Chapter 1
Review of the Extradition Act and Mutual Assistance in Criminal Matters Act

Our approach to the importance of human rights in this reference

1.27The Commission has taken the view that the protection of human rights is critically important in the investigation, prosecution and surrender of offenders. We have therefore carefully gone through each one of our proposals to consider the human rights implications, and have explicitly identified how we believe the interests of those who are being investigated, prosecuted or who are subject to surrender, are to be respected. Central to this consideration is, of course, to look at what is required by the New Zealand Bill of Rights Act 1990 (NZBORA) as well as New Zealand’s international obligations.

New Zealand Bill of Rights Act and extradition

1.28Our approach has been to make proposals that protect the rights of the person sought within the context of extradition. One of the difficulties with any such consideration is that extradition is its own subject area, not easily classified as civil or criminal, domestic or international, and any delineation of the correct protections needs to take account of values from quite different areas of law. Sections 24 and 25 of NZBORA provide important protections for those “charged with an offence”. By majority, the Supreme Court held that these two sections are not engaged in extradition proceedings because a person who is sought for extradition is not “charged with an offence” in the way those sections envisioned.8

1.29Our approach in this paper is to avoid determining how a person subject to an extradition proceeding should be treated by attempting to characterise it as criminal or civil proceeding. Instead, each aspect of the extradition proceedings should be evaluated within the special context of what is appropriate in extradition proceedings. This reflects the Supreme Court’s unanimous decision that the natural justice protections of section 27 of NZBORA did apply to extradition proceedings, and that this warranted a contextual examination of each stage of the process to determine what was required. In our view, the Extradition Act should, as far as possible, clearly set out what the accused can fairly expect at each stage of the proceedings.

1.30Other rights in NZBORA, and their underlying values, have also shaped the way that we have dealt with particular issues in this review, for example, the right not to be deprived of life.9 Although it has not been held conclusively that this right would prevent New Zealand extraditing someone who might be subject to the death penalty, in our view the Extradition Act should reflect this right and New Zealand’s commitment to the abolition of the death penalty by prohibiting such an extradition. In the same way, the degree to which the prohibition in NZBORA against “cruel, degrading, or disproportionately severe treatment or punishment”10 might prevent extraditions where there is a risk of such treatment, even though it is below the threshold of torture which is a ground for refusing surrender, has not been resolved by the courts. In our view, the Extradition Act should enable the courts to determine whether the possibility of such treatment should prevent an extradition.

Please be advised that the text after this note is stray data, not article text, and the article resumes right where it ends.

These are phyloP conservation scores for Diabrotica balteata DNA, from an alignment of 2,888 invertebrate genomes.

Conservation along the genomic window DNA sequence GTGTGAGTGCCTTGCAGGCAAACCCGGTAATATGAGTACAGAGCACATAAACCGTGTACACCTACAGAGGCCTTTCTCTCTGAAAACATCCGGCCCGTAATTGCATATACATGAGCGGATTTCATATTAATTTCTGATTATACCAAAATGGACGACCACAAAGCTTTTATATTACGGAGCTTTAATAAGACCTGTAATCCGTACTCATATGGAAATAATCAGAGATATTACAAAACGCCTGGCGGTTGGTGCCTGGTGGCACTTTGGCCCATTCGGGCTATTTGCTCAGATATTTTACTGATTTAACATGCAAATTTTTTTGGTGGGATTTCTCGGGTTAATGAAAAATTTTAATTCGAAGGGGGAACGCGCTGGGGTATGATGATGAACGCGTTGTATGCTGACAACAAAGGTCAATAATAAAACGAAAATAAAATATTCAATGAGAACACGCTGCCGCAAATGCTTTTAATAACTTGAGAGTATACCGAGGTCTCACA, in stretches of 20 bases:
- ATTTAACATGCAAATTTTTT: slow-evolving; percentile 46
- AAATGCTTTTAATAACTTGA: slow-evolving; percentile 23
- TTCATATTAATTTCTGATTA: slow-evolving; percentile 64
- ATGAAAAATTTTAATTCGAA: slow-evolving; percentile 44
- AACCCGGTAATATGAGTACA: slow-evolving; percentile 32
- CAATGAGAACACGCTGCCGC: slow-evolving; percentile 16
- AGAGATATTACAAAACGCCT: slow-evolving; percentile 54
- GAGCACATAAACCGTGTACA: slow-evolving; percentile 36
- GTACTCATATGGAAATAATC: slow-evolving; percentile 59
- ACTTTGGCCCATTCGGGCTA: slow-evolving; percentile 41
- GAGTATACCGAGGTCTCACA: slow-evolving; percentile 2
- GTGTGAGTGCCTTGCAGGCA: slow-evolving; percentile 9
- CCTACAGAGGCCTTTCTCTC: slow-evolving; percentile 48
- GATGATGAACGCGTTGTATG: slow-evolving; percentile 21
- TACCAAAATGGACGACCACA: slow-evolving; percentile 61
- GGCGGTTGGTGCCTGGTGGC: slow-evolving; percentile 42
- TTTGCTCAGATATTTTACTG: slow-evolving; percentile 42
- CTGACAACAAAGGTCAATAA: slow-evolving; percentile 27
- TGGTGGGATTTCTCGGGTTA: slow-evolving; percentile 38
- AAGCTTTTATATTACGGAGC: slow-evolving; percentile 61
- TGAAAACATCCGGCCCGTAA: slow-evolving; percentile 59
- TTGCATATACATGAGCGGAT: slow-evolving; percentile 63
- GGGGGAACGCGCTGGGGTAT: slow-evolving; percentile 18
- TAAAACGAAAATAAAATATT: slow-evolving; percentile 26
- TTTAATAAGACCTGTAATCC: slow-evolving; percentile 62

New Zealand Bill of Rights Act and mutual legal assistanceTop

1.31Typically, mutual legal assistance requests involve traditional criminal procedures that are subject to the various protections that New Zealand accords all those who are being investigated by the Police or other law enforcement agencies. Our basic approach is that the same protections ought to apply in relation to mutual legal assistance requests as they relate to any domestic investigation. There are additional concerns that are unique in relation to mutual legal assistance requests. We have proposed that the Central Authority continue to have a strong role in requests under MACMA to ensure the rights of individuals in New Zealand affected by the request are sufficiently protected. This means that for the majority of MACMA requests, there will be two protections in place for those being investigated or prosecuted. First, they will be protected by the Central Authority which has a statutory mandate to consider the appropriateness of granting assistance, and may decline the request if it is not appropriate given underlying human rights values. Secondly, invasive assistance such as search or surveillance warrants will only be granted with court approval in the same way as domestic warrants. We have also been particularly conscious of the need to preserve the rights of those being investigated in relation to search and surveillance requests by proposing some additional considerations in respect of the role of foreign law enforcement officers and how seized, produced or created materials should be dealt with.

8Dotcom v United States of America [2014] NZSC 24, [2014] 1 NZLR 355.
9New Zealand Bill of Rights Act 1990, s 8.
10New Zealand Bill of Rights Act 1990, s 9.